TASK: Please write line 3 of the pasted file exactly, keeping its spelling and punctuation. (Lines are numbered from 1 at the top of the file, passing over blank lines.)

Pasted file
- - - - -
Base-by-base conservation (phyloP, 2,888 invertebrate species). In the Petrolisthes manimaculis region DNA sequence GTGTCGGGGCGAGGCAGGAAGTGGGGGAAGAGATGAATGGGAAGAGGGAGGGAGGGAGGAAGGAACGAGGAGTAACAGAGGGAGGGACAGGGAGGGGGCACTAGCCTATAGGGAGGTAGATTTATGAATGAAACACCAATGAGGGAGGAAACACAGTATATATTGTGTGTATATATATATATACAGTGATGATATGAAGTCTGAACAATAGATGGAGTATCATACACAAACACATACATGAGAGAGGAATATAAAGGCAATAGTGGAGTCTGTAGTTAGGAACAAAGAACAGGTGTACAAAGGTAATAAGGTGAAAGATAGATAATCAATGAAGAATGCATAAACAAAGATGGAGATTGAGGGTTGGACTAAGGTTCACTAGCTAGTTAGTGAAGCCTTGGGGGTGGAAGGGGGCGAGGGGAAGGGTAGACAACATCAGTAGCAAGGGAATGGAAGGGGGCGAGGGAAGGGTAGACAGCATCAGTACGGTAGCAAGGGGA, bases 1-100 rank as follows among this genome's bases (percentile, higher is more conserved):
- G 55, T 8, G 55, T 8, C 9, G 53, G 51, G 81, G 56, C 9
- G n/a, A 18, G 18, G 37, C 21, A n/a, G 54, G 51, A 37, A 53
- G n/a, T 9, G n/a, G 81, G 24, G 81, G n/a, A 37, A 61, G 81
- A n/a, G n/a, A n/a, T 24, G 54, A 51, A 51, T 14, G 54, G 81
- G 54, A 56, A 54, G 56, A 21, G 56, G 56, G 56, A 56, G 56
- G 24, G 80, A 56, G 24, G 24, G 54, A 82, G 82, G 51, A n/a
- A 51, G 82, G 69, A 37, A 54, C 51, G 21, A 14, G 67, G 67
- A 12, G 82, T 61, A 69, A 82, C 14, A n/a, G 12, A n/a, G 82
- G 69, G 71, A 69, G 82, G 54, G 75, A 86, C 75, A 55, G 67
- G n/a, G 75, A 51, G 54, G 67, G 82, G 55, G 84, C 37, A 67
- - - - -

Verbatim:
- G n/a, A 18, G 18, G 37, C 21, A n/a, G 54, G 51, A 37, A 53